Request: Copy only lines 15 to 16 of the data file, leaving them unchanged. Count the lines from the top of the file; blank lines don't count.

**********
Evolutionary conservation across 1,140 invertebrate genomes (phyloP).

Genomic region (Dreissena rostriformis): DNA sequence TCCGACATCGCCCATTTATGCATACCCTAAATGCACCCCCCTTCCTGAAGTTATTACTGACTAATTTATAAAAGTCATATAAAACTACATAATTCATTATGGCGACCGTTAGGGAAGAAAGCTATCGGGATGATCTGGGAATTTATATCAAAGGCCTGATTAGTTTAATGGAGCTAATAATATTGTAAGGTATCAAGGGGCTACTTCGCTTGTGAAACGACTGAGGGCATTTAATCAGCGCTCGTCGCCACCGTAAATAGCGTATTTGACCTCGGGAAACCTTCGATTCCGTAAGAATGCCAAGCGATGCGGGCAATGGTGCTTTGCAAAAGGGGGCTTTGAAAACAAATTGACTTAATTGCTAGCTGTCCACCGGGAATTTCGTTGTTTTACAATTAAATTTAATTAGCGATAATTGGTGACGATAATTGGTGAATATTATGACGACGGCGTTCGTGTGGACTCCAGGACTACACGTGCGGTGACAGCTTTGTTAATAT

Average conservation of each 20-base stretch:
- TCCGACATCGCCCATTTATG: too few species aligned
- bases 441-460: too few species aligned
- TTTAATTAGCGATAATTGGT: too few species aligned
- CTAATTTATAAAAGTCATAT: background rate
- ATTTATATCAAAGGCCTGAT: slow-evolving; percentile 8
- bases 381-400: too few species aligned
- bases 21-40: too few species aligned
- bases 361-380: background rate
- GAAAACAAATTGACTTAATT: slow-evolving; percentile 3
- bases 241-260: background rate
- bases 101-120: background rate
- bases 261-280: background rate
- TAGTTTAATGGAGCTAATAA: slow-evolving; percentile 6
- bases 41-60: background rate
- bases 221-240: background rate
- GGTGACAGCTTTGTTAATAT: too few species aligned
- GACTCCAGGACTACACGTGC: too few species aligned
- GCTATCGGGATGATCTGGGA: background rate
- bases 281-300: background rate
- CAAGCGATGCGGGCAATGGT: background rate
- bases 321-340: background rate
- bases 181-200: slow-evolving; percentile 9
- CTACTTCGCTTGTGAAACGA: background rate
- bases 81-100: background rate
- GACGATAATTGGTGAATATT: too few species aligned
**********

- bases 261-280: background rate
- TAGTTTAATGGAGCTAATAA: slow-evolving; percentile 6